But I don’t think this means we should throw expertise out all together.

The real secret to Welles’ success wasn’t his ignorance, as that first quote suggests, but the marrying of his ignorance with his cameraman’s deep technical expertise. That’s where the magic lies.

So, whether you’re an investor, a founder, or something else entirely…ask yourself: in the areas where you’re an expert, are you flexible enough to attempt the “impossible” like Welles’ cameraman? And in the areas where you’re ignorant (but confident), do you have someone you can rely on to provide technical expertise to guide you towards the limits of what’s possible.



Mar 22 / Cracking the Code: The Secrets of Peakon’s Success
Kasper Hulthin, Co-Founder, Peakon


Principles for AI Product Design
Or how we could all learn a little from Google’s conversion optimizer.

Has Everyone Gone Chatbot Crazy?
Large language models have taken the (tech) world by storm, and all of a sudden it’s 2016 again.

Why (and How) Investing in Billboard Advertising Sometimes Makes Sense
Part I of a series on non-standard growth experiments.

The Hierarchy Trap
Hierarchy is an important tool for providing structure and alignment, but it can easily grow like a weed if not managed.


Germany/Health. Medwing raised $47M for its on-demand hiring platform for the healthcare industry.
Israel/Health. Protai raised $12M for its AI-enabled drug discovery and development platform.
Austria/ML Tooling. Finmatics raised $6.5M to provide enterprises with AI-based accounting, tax, and account payable processing solutions.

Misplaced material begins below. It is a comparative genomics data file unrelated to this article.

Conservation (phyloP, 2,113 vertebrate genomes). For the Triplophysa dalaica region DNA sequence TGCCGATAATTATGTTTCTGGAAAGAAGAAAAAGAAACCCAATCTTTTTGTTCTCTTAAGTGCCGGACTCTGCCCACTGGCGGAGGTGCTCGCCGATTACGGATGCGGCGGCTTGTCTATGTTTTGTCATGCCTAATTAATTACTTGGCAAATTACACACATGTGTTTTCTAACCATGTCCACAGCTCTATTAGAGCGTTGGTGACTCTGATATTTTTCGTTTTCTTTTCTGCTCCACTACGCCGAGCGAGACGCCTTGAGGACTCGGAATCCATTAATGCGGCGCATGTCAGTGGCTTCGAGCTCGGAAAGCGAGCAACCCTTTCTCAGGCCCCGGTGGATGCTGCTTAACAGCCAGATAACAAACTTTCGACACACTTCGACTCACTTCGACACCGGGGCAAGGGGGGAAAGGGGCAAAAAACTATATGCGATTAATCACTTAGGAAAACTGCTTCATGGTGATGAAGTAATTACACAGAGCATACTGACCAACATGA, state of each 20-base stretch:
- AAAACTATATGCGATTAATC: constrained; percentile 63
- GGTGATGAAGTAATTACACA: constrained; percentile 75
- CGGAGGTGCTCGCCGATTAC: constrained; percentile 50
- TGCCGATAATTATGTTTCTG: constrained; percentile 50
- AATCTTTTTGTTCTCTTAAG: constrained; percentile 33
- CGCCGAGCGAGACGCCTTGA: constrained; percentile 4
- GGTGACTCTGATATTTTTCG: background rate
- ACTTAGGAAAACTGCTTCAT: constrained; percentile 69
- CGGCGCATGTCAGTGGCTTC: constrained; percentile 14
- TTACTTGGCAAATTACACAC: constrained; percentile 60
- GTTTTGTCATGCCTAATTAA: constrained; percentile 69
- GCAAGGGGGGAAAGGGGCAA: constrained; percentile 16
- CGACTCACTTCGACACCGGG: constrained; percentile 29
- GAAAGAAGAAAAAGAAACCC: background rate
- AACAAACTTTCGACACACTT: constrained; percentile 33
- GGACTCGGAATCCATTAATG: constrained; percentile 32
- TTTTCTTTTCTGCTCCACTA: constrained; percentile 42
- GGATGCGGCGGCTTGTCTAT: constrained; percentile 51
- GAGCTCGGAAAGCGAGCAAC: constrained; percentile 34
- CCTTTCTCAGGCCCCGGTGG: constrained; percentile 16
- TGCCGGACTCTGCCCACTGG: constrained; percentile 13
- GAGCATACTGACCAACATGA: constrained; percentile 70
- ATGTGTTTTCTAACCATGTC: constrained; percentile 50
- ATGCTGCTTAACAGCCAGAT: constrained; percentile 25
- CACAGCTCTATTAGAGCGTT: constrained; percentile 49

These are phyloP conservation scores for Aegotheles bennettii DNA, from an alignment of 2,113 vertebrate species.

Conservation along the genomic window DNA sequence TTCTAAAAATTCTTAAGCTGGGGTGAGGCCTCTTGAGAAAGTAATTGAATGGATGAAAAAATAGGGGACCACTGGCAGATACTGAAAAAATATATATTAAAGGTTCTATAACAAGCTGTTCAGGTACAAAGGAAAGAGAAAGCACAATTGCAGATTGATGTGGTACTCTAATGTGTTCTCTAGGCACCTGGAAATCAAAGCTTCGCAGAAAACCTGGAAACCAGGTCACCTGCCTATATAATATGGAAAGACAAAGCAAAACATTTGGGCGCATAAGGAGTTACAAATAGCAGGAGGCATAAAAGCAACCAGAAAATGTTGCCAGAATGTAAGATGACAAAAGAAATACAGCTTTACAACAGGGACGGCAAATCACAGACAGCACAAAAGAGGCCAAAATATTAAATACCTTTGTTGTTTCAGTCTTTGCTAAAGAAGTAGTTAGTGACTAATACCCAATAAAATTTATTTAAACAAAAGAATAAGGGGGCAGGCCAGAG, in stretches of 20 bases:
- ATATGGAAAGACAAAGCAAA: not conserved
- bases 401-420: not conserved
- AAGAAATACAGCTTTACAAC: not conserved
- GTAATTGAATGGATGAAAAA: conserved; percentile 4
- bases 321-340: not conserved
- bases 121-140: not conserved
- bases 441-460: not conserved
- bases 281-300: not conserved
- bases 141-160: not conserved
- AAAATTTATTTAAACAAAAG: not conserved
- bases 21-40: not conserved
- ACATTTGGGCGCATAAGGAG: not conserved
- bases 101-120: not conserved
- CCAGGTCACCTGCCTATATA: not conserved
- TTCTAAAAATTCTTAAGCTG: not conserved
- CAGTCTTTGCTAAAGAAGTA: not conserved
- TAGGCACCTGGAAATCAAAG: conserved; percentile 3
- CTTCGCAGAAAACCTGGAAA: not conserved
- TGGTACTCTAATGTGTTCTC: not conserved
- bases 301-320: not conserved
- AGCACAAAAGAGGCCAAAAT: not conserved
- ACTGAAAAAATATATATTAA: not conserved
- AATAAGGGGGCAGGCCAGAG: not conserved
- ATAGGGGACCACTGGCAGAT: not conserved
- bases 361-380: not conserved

Israel/SW Development. Ply raised $5M for its no-code platform that embeds features into existing applications rather than building applications to add to them.



Cloud Spending. Battery Ventures published their annual cloud spending report, and they report that the vast majority of companies are either increasing their IT spend, or holding it flat. “Contrary to what one might expect, the vast majority — 73% — of our survey respondents expect their enterprise tech budgets to stay flat or increase in 2023. Among respondents whose budgets are shrinking in the coming year, renewals are the main driver of those reductions. For founders, this means your sales teams should aggressively focus on understanding customer health, utilization and value entering the contract-renewal cycle. Having those insights early is key to maintaining customer relationships and ARR retention.” But as Daniel Dayan tweeted, not all the news is good. “Last week marked the end of CY22 earnings w/ GitLab reporting Q4 earnings. Cloud software companies saw growth decelerate by 26% on average in 2022, compared to just 9% the year before. The convergence to cloud provider growth %s and absolute decel are what spooked us most.”